German car manufacturer BMW makes the same profit from its electric vehicles as from its petrol and diesel vehicles, Oliver Zipse, the automaker’s boss, said on Saturday as he presented the new generation of electric cars called “Neue Klasse” (“new class” in German).
“The assumption that combustion engines are always more profitable than electric cars is completely wrong,” Zipse said at the event at the IAA auto show in Munich.
Although producing electric cars is more expensive, the costs are offset by the higher prices that customers are willing to pay.
“We make money with every electric car today, and that will be even more the case with the Neue Klasse,” Zipse said. “It will be very profitable.”
Taking on electric rivals
BMW’s new models will enter a competitive segment where trailblazer Tesla has started a price war.
BMW has not yet announced prices for the Neue Klasse, but Zipse promised “a very competitive offer.” “We will not price ourselves out of this market,” he said.
BMW unveiled a prototype for its upcoming “Neue Klasse” electric vehicle (EV) at the Munich auto show on Saturday. The EV, which is roughly the size of the current 3-series, is part of BMW’s multibillion-euro effort to catch up to Tesla and other EV makers
BMW has begun overhauling its Main assembly plant in Munich, adjacent to the company’s headquarters, to build Neue Klasse vehicles, which are to be launched from the end of 2025.
“Neue Klasse is by far the biggest investment in our history. Because the technology we are using all over BMW is all new in all areas, without exception,” Frank Weber, BMW’s chief technology officer, said without revealing total investment figures. (DW/NN-03-09-23)
Volkswagen reclaims Germany’s electric car crown from Tesla
The German carmaker Volkswagen has clawed back the lead in domestic electric car sales from US competitor Tesla. However, both auto brands finished well ahead of their third- place market rival.
How do the figures look?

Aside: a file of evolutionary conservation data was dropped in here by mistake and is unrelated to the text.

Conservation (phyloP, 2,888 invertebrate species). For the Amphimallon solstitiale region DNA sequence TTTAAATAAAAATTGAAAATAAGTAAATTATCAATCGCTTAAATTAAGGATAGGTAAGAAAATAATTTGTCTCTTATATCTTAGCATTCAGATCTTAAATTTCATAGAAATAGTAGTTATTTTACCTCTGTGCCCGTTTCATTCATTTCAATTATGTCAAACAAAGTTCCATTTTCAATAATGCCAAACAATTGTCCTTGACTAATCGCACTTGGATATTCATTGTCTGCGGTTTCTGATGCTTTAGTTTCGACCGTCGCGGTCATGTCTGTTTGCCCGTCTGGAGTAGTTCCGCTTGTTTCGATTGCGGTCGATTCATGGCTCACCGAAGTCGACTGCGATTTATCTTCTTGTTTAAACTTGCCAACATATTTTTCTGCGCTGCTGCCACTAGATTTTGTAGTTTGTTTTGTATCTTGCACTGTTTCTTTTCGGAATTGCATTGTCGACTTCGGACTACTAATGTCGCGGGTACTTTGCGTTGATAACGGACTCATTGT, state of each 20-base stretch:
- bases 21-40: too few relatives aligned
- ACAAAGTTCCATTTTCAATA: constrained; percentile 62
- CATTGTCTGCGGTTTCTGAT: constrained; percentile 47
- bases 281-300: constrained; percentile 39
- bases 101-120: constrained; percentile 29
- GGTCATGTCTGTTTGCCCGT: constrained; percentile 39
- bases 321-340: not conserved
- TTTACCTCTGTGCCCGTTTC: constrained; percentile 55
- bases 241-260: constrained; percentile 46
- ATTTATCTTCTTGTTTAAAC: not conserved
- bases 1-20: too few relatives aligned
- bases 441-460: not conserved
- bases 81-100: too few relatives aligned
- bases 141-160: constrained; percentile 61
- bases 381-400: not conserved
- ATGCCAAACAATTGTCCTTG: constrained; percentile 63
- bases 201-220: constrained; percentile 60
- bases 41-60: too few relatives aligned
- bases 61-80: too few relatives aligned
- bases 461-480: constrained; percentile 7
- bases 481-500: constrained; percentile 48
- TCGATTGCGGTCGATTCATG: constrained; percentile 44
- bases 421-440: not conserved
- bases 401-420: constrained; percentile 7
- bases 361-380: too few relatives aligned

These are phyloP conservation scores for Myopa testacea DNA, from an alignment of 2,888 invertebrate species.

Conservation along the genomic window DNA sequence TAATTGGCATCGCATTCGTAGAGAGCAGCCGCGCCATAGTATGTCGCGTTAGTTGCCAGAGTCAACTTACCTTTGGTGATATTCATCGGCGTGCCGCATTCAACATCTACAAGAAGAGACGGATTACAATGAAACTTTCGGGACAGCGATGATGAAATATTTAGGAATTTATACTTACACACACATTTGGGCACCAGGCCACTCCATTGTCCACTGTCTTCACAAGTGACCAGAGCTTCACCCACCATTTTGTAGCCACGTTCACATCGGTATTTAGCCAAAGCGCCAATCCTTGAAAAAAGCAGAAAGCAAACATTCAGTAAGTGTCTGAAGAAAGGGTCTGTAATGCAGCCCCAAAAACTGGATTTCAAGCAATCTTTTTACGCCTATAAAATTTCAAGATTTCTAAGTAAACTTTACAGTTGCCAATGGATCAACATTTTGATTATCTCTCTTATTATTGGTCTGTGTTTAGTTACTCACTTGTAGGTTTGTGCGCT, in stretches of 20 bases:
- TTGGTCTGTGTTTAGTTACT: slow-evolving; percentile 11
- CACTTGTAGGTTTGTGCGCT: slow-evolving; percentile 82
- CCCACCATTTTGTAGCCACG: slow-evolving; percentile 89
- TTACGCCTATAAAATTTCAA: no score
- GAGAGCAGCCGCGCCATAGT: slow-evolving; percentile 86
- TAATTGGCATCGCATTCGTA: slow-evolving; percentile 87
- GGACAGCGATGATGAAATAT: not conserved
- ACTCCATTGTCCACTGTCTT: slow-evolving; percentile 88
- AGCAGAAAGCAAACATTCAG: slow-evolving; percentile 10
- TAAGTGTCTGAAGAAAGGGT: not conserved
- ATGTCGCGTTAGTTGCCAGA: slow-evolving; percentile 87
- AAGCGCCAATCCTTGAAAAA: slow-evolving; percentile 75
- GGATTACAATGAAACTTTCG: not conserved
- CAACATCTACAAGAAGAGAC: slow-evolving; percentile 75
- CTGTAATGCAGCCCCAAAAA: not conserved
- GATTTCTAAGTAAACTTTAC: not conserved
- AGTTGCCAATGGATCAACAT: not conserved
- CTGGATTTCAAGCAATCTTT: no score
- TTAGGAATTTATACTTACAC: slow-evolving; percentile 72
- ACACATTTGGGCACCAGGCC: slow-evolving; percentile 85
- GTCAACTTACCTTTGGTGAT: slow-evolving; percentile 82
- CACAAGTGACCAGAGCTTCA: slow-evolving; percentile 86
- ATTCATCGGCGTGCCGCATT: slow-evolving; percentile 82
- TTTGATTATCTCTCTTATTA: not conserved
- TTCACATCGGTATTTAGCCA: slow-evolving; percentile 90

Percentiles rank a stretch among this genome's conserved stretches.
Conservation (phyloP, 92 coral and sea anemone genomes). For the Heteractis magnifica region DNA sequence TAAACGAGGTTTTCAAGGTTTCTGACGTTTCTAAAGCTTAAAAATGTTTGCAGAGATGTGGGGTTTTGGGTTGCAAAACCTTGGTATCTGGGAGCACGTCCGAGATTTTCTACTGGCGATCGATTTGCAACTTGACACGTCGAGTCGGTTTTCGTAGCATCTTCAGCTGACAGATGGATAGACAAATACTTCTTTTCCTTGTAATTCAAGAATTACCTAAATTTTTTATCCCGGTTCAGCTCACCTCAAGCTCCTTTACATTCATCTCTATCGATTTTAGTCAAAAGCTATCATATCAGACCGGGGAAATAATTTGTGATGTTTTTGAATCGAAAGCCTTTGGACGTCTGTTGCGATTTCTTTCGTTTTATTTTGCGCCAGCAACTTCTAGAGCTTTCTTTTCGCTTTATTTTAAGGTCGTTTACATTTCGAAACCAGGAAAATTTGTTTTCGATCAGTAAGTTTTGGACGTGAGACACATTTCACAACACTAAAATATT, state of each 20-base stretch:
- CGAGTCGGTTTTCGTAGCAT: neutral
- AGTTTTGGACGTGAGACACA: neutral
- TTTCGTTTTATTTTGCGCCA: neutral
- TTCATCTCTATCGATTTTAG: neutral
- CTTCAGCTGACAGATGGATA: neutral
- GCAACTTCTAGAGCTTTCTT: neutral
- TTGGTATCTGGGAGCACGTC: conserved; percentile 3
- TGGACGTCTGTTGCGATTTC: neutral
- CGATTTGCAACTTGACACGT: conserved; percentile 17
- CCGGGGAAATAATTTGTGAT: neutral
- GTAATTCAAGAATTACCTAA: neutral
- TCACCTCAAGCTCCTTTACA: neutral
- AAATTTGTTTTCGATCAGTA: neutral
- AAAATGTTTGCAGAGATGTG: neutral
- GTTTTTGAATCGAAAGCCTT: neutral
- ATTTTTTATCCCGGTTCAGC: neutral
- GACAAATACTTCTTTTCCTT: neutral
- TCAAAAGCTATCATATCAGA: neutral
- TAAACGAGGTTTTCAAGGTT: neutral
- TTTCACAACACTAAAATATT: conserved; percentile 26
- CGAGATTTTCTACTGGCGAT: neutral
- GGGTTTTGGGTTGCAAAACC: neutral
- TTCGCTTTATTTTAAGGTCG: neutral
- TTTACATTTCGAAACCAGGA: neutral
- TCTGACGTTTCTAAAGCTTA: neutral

Wolfsburg-based VW only just nudged ahead of Tesla, with 41,475 first registrations of fully electric cars in the first seven months of the year compared to 40,289 passenger cars for the US manufacturer.
Tesla had been ahead of VW for the first six months of the year, and was the German market leader for 2022 as a whole, according to the figures from Germany’s Federal Motor Transport Authority (KBA).
German firms also took third, fourth, and fifth place. Mercedes clinched third with 20,613 registrations, followed by Audi on 16,786.
Not far behind them were BMW with 15,987 and South Korean producer Hyundai with 15,411.
In total, there were 268,926 first registrations for electric vehicles between the start of January and the end of July.
However, the figures still lag way behind those for internal combustion engine models, which clocked up 1.64 million new registrations.
Long road to recovery
While overall car sales have rebounded since the start of the year, they are still substantially lower than the level recorded in 2019 before the COVID-19 pandemic.
German carmakers such as Volkswagen and BMW produced 300,300 vehicles in July, 20% more than in the same period last year, according to Germany’s VDA industry association.
Supply chain issues — notably when it comes to semiconductors — have dogged the sector that had slowed deliveries to customers.
Registrations of electric vehicles boosted the auto market, which rose almost 70% in July year on year, making up 20% of all registrations.
Analysts have warned that the end of electric car subsidies for company fleets will likely dampen the market from September.
A weakening of Germany’s economy, with stagnating growth, high inflation, and rising interest rates, is also expected to weigh on the market. (DW/NN-03-09-23)